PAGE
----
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ENDORSEMENTS 2010

Cooley for attorney general

The state needs someone with the L.A. County district attorney's proven managerial skills.

October 06, 2010

The choices presented to The Times' editorial board at election time often are dispiriting: Candidate X mumbles bromides about being tough on crime and illegal immigration; Candidate Y naively imagines that the mere power of ideas will overcome the influence of special interests. Everyone claims to be an environmentalist, including those who would roll back environmental progress; everyone is skeptical of big government, even as they propose to make it bigger or tougher. Ultimately we must choose whom to endorse, but we often do so with reluctance.

This year's race for the office of state attorney general poses the opposite difficulty. California's two best-known public lawyers -- the heads of the Los Angeles and San Francisco district attorney's offices -- are competing for the job. They are both worthy candidates, and closely matched. Either Steve Cooley, a Republican, or Kamala Harris, a Democrat, would do a fine job. After serious deliberation, The Times endorses Cooley.

Cooley, the Los Angeles County district attorney, is familiar to most Angelenos and has received this board's endorsement in his previous races. As D.A., he has been principled and brave, a solid custodian of the public trust and public access. Cooley came to office in the aftermath of the Los Angeles Police Department's Rampart scandal and used that crisis to modernize his office's procedures for sharing information with defense lawyers. His so-called Brady policy -- a written protocol for prosecutors to determine which evidence must be shared with defense lawyers -- is a model for other agencies. Cooley raised principled objections to the state's blunt three-strikes policy; his guidelines, which other Republican prosecutors throughout the state have vigorously opposed, should provide a template for district attorneys as they search for ways to apply a bad law to real life. Cooley has confronted the blase attitudes of elected and appointed officials who are required to conduct their work in public but often do not; he has been appropriately tough on those scofflaws, and his example should be more widely emulated by his peers.

One of the biggest troubles facing the state of California in recent years has been the dissolution of the political center and, with it, the ability to make the compromises that allow government to function. As a Republican, Cooley has defied his party's orthodoxy time and again. He is the rare politician in California today who genuinely is drawn to the center and who takes risks to remain there. That has earned him our regard.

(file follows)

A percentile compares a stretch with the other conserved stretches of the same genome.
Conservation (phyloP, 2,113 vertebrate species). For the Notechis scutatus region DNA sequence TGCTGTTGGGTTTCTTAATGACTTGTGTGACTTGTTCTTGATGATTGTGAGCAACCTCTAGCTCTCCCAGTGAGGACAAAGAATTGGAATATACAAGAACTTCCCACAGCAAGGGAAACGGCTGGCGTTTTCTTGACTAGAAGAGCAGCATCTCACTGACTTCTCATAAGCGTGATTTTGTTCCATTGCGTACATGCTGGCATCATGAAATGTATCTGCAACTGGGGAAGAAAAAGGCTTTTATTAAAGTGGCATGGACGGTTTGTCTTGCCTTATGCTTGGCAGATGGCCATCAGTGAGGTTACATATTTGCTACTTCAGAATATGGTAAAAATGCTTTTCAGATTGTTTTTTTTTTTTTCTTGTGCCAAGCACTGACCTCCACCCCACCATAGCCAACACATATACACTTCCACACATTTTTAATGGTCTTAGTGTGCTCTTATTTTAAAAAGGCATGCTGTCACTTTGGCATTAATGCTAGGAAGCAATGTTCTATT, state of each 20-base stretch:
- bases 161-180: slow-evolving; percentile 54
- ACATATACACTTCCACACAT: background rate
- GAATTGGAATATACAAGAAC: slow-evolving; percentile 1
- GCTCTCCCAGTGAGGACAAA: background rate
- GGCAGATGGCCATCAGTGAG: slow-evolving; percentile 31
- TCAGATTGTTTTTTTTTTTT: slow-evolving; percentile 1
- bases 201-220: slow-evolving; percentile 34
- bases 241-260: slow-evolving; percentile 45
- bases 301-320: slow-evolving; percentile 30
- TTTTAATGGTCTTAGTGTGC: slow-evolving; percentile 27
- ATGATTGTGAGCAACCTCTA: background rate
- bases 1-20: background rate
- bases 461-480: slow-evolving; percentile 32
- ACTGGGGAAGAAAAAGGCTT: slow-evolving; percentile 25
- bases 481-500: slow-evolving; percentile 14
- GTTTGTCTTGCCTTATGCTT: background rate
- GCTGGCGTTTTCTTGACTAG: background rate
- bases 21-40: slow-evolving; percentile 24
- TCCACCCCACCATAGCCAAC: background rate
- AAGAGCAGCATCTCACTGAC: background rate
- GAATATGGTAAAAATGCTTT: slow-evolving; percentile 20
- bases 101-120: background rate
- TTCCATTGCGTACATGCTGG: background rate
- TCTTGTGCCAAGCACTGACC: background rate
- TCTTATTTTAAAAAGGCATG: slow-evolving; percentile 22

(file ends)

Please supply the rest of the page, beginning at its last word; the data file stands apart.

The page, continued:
It is true that we disagree with Cooley on some of the leading issues of the day. He has declined to support same-sex marriage; history will favor it. He has suggested that he might join a constitutional challenge to the new federal healthcare reform law; that was crass politics, and he knows it. He supports the death penalty, as do many Californians; someday, that brutal expression of state power will seem a barbaric relic.

On these issues, Harris is right where Cooley is wrong. She supports the healthcare law and same-sex marriage. She opposes the death penalty, though she would enforce and defend it as attorney general. Moreover, Harris is a smart, dynamic and forward-thinking leader whose bright future we happily anticipate. She sees a potential for the attorney general's office that is bigger and more comprehensive than the office that exists today, one that addresses issues such as truancy and criminal recidivism, that attacks crime at a causal level, not just a reactive one. She is a thinker, and a good one.

But Harris' positions and ideas matter less for this job than one might suspect. Her opposition to the death penalty, though correct, is made irrelevant by the obligation of the attorney general to defend it. Her vision for the reach of the office, though compelling, is more suited to a moment when the state regains its economic footing. Meanwhile, her management of the San Francisco district attorney's office (which is substantially smaller than Cooley's office) has been a work in progress; she has cycled through top aides and was late to recognize the importance of strong guidelines for Brady material. Of the two candidates, Cooley has stronger demonstrated abilities as a manager, and that is especially relevant, at this point in time, to the job for which they're competing.

Were we searching for an attorney general in whom we would find ideological kinship or visionary leadership, Harris would be it. But what the next four years require most of all in the office is strong, capable, nonpartisan, professional supervision. Steve Cooley has delivered it to Los Angeles County. He is what the state needs now. He deserves to be California's next attorney general.

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The Times' endorsements in the Nov. 2 election are collected upon publication at latimes.com/opinion.

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